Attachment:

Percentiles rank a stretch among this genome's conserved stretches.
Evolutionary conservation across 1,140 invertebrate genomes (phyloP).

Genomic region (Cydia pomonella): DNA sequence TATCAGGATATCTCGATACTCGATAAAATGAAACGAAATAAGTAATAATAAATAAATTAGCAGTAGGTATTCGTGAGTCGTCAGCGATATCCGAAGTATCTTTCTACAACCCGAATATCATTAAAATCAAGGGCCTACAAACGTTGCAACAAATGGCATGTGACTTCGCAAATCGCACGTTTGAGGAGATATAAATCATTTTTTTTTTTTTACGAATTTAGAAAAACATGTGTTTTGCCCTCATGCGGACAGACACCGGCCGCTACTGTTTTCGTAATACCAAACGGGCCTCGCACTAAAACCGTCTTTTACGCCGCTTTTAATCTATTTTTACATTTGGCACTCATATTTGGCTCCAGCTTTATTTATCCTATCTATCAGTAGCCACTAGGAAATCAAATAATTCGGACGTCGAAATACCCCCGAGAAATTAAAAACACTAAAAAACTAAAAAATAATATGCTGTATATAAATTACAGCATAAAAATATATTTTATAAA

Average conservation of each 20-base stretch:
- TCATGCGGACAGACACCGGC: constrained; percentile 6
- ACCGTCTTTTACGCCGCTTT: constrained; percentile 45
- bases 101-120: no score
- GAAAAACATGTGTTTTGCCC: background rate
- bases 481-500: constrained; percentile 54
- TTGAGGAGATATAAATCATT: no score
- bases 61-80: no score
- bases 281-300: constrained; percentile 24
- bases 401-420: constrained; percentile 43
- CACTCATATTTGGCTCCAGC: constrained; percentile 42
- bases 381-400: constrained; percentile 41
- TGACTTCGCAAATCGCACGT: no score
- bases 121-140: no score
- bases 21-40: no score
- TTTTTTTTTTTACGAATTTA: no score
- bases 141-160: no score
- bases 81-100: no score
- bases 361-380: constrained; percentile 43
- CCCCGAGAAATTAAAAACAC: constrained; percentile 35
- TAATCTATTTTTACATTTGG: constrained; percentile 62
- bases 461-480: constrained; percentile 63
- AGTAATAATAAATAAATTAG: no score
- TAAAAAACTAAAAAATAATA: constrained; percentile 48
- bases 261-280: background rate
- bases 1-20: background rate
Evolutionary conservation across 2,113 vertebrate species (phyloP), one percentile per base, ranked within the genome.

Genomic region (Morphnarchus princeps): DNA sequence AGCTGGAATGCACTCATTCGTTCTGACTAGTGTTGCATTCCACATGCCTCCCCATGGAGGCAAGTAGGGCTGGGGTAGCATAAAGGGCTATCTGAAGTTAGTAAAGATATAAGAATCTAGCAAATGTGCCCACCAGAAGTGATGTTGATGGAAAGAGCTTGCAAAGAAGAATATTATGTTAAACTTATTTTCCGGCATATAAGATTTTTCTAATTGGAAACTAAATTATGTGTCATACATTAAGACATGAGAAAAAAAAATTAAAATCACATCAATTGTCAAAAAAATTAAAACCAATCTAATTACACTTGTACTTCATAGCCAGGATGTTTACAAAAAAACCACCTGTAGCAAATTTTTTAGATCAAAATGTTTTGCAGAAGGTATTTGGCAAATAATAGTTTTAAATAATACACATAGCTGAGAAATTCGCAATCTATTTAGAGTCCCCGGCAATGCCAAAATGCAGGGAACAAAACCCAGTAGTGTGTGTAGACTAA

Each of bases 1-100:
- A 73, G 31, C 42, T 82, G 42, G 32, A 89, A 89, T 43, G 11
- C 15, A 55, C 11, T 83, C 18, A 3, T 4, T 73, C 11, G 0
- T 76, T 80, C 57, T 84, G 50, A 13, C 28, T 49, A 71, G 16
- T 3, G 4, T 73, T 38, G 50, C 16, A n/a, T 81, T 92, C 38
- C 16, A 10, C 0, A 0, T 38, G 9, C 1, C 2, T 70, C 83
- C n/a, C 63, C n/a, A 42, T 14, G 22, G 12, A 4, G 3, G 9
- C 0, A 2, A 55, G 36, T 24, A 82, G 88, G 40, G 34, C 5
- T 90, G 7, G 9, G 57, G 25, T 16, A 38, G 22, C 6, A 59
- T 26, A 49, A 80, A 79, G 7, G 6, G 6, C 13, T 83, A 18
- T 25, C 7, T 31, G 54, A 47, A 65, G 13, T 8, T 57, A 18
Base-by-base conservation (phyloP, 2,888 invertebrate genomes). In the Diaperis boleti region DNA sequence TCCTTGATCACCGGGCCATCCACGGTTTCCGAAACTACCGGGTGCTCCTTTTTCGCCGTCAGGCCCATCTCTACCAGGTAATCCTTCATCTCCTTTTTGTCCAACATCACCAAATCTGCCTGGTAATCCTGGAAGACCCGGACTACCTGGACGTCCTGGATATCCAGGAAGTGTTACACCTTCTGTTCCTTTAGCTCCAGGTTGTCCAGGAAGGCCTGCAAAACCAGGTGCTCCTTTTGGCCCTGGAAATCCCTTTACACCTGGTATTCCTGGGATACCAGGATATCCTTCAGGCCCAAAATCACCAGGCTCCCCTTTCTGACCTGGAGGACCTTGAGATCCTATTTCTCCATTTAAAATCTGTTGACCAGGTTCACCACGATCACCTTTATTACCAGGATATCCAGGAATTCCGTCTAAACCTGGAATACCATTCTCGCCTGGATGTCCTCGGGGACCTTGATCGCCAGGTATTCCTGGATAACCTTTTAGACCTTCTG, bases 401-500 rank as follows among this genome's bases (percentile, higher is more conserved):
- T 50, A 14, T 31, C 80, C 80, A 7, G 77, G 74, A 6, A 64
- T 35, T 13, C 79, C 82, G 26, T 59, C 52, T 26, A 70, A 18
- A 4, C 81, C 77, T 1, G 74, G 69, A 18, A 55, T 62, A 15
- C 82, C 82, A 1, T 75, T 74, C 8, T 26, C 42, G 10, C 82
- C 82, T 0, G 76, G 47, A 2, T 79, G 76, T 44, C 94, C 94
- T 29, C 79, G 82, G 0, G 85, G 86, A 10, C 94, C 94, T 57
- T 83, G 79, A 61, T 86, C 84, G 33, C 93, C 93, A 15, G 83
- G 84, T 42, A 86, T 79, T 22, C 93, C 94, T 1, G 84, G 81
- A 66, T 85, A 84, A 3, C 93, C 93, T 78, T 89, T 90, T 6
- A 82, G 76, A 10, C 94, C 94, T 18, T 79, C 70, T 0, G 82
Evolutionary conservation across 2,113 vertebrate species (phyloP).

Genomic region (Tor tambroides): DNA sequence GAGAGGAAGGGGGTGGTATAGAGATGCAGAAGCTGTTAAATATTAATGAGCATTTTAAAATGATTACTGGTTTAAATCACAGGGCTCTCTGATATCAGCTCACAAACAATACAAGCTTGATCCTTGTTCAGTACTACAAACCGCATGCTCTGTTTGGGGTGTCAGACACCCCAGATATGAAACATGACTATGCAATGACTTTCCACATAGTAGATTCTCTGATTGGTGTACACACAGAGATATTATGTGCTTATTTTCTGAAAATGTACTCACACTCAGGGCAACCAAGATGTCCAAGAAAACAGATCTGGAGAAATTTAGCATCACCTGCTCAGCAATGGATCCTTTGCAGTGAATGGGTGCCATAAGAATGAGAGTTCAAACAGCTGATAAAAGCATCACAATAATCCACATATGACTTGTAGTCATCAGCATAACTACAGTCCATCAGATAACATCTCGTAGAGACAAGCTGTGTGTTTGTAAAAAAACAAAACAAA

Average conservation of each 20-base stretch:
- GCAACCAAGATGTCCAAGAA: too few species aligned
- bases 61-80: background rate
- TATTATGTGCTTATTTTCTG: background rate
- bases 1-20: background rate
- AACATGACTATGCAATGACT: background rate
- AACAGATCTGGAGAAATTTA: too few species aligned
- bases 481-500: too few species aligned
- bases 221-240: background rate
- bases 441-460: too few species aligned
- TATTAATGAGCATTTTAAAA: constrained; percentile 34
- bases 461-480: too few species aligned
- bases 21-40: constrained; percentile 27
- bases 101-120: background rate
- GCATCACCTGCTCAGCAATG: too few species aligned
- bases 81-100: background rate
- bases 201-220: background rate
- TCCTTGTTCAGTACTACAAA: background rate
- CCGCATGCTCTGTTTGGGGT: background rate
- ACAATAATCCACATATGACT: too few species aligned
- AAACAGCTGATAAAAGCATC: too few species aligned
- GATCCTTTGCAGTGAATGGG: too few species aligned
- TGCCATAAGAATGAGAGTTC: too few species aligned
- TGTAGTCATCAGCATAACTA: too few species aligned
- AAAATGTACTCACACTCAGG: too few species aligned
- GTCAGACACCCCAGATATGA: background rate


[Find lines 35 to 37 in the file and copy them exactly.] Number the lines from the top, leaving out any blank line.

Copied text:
- T 76, T 80, C 57, T 84, G 50, A 13, C 28, T 49, A 71, G 16
- T 3, G 4, T 73, T 38, G 50, C 16, A n/a, T 81, T 92, C 38
- C 16, A 10, C 0, A 0, T 38, G 9, C 1, C 2, T 70, C 83